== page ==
Aug. 11—Sister Donna Ryan had a knack for making dreams a reality.
So much so that her fellow Sisters of Mercy had a running joke, in which they'd consider "who but Donna" when discussing her quirks and accomplishments.
Ryan, a Sister of Mercy and founder of the Boulder Shelter for the Homeless, died July 31 at age 80.
Her passion for serving all people, her Catholic faith and her ability to make connections, no matter the community in which she happened to reside, all contributed to the legacy she left behind.
She knew how to collaborate with others in such a way that Ryan's accomplishments were never fully about her, fellow Sister of Mercy Jeanne Christensen noted.
That was certainly the case in Boulder, where Ryan worked behind the scenes to advocate for the Boulder Shelter until the day she was reassigned to a new church and left the city.
The Boulder Shelter opened in the winter of 1982 after the formation of the Task Force on Shelter and Food for the Poor after a veteran experiencing homelessness died of cold exposure in downtown Boulder.
In informational history included on the shelter's website, Barbara Farhar, the original director of the Shelter Task Force, noted that Ryan ran the shelter for a few months that winter after an abandoned bus terminal downtown was OK'd for temporary use.
"Who but Donna would start a shelter in an abandoned bus depot," Christensen said.
The location worked temporarily, but Ryan decided a vacant building at 5th Street and Canyon Boulevard would be perfect for a more permanent space. However, it was on the market for $250,000, while the Shelter Task Force had $127,000 to spend on a building.
Investors ultimately bought the space and agreed to lease it for use as a shelter for $200 a month.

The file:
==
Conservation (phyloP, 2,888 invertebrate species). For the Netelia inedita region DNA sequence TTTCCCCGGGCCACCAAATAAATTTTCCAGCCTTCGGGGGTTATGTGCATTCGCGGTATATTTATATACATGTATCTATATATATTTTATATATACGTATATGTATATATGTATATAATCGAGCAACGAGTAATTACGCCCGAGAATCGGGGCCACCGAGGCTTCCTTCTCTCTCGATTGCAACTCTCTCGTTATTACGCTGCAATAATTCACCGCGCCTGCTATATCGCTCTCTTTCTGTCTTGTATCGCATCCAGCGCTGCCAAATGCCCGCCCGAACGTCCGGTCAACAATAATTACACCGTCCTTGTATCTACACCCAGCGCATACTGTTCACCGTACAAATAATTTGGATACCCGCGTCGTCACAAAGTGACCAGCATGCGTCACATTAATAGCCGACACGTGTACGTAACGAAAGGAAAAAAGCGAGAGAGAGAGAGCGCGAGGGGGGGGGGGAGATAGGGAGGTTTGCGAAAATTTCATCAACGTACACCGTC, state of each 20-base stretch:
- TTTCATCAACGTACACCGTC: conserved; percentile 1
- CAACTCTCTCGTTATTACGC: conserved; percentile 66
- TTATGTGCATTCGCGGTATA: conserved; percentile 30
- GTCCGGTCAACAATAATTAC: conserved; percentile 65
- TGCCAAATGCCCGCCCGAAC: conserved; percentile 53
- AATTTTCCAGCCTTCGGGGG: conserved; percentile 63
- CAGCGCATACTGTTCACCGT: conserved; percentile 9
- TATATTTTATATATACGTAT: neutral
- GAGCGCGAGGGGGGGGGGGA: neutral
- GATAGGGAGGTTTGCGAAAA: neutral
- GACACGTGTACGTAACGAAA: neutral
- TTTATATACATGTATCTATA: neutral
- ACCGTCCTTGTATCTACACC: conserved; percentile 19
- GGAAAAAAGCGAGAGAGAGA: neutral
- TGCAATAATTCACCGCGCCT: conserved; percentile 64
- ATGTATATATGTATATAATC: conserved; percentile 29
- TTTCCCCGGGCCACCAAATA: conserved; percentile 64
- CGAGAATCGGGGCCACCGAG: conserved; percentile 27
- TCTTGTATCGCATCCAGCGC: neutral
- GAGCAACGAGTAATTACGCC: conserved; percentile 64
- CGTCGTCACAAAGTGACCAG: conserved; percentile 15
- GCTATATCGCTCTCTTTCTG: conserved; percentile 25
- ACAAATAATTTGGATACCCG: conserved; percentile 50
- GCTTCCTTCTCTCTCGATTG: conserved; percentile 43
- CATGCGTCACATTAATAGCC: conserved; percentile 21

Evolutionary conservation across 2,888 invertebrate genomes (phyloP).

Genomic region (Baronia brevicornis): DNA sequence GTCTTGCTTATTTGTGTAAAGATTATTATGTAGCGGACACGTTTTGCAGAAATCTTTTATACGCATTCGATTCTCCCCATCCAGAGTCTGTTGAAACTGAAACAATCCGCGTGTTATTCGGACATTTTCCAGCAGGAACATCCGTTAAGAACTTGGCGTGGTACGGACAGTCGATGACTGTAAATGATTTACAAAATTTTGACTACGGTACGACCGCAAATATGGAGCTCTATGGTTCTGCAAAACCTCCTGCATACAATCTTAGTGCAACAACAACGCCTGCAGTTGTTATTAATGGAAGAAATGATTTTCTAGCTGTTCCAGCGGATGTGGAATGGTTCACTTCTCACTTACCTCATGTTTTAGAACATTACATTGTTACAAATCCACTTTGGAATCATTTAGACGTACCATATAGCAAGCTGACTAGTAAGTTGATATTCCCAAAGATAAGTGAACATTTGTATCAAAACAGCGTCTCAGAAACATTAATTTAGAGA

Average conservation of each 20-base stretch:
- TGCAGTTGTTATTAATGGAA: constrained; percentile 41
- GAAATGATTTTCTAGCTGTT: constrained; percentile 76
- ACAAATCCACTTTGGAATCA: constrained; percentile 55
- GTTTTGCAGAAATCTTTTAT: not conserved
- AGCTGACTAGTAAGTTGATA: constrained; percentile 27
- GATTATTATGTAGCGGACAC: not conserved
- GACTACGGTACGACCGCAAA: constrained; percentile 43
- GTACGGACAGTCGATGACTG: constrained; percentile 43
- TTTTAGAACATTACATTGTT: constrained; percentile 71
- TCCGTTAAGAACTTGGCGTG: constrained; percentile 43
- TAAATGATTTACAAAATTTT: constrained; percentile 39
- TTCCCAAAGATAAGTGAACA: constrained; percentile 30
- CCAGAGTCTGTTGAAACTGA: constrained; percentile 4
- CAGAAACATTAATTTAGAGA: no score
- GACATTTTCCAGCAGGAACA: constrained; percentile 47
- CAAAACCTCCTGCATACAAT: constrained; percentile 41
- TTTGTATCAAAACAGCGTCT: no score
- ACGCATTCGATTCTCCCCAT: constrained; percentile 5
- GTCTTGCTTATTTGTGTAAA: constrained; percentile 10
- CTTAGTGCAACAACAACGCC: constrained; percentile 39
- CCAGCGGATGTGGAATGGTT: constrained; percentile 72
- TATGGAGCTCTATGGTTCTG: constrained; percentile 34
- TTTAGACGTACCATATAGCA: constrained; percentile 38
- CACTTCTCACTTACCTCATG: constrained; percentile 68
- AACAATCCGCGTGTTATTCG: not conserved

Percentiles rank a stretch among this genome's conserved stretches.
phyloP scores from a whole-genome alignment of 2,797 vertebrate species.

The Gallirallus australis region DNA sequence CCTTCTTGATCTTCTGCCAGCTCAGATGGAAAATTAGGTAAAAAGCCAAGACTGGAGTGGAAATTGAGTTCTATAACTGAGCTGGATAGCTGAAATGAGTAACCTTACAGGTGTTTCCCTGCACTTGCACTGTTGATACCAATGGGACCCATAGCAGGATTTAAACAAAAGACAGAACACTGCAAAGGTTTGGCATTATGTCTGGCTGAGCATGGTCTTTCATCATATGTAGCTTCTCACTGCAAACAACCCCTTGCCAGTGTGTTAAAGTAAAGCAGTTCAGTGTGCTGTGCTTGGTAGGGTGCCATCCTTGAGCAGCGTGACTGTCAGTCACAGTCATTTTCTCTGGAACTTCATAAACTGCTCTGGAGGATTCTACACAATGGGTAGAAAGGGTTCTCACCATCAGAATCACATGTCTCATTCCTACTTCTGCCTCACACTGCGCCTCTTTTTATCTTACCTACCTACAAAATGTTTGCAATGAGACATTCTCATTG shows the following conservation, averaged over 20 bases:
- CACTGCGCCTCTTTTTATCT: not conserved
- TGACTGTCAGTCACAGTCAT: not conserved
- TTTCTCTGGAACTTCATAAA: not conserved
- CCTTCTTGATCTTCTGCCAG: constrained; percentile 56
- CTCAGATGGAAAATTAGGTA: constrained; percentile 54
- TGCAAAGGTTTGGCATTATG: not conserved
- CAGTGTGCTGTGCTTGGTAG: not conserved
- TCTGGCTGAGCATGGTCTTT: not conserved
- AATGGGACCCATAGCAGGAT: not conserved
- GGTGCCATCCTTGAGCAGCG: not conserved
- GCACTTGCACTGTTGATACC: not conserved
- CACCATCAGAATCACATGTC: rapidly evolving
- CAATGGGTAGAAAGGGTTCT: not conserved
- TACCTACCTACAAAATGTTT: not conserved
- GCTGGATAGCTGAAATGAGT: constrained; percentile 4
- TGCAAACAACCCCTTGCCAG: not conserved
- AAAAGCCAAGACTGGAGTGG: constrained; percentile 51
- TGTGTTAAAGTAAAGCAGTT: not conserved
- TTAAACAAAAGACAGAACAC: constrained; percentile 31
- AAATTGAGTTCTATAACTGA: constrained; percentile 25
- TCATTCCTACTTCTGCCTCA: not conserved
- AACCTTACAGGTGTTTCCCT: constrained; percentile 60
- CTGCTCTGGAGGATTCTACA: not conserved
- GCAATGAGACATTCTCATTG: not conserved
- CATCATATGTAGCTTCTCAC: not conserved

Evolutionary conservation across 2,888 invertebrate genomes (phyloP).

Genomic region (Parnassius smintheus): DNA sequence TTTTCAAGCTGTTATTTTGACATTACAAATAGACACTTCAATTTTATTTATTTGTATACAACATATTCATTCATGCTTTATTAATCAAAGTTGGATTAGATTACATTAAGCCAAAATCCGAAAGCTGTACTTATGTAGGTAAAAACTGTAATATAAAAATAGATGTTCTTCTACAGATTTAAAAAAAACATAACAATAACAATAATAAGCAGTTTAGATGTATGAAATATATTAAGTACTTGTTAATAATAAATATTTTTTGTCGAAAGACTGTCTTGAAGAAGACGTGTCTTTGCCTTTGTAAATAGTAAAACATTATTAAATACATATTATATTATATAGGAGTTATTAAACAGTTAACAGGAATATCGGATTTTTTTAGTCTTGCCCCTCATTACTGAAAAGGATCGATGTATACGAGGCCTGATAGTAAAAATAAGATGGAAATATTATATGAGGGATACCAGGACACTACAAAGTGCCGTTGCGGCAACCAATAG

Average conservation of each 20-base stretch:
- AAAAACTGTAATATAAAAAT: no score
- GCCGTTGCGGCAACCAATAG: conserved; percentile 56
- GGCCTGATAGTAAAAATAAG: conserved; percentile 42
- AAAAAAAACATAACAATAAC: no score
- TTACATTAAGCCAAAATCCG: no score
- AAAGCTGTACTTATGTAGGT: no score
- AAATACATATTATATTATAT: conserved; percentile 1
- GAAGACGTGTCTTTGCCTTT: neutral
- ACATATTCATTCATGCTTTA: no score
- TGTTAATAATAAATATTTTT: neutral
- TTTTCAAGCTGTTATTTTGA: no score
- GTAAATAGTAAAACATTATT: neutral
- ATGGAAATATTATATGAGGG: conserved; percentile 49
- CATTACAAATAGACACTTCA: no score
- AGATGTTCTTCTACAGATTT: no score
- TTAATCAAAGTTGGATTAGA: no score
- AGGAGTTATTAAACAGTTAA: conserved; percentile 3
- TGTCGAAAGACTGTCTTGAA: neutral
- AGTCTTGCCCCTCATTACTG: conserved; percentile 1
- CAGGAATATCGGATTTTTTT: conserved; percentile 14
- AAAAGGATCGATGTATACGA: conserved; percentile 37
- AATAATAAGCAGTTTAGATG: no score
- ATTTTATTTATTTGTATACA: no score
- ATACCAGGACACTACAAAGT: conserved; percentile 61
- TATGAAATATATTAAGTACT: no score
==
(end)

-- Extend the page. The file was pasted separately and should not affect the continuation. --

"It was an unbelievable break," Farhar wrote. "Sister Donna must have had her connections. That's all I can say."
Ryan grew up in the Kansas City metropolitan area and spent many of her last years in ministry back in the area where she grew up. Christensen met Ryan after joining the Sisters of Mercy. The pair taught at the same school in Kansas City in the 1970s.
She served the LGBTQ+ community, sex workers and victims of human trafficking and was remembered as the type of person who once conducted a memorial service for a woman and child after the single mother died on the streets while unknowingly pregnant.
"Donna's love was nonjudgmental, caring and inclusive," Christensen said. "She welcomed all, whether they lived on the margins or were part of more institutional structures."
Somehow, Ryan had a way of turning questions about her personal well-being back on the person asking.
"She would smile and say, "Oh, honey. How are you?" Christensen recalled. "That's just who she was. She never answered the question."
"She knew everybody. She knew people by name," she added. "She just wasn't a stranger to folks."
That was certainly Boulder resident Mary Ann Tomasko Perry's experience. She met Ryan through St. Thomas Aquinas, where Ryan served as a pastoral assistant as well as through time spent volunteering at the Boulder Shelter.
Tomasko Perry won't forget when Ryan returned to Boulder years after leaving to celebrate the Boulder Shelter's 30th anniversary. The pair laughed and danced the night away.
"She was a force for good in the community," Tomasko Perry said.
Others referenced Ryan's sense of fun, too.
"She was not all work and no play," Christensen said. "We've all partied with Donna."
But her hard work did not go unnoticed. In recognition of her death, the Boulder Shelter shared a statement honoring her dedication to the shelter, which has served thousands of people over the years.
"Our community is stronger, more compassionate and more dignified thanks to her inspiring leadership," the shelter wrote. "We will be forever grateful."
Whether people know her name or not, Ryan made an impact on Boulder, much like she touched those who came to love her across her 80 years, friends said.
"Every one of us is blessed to be among those whom this lady loved and embraced," Christensen said.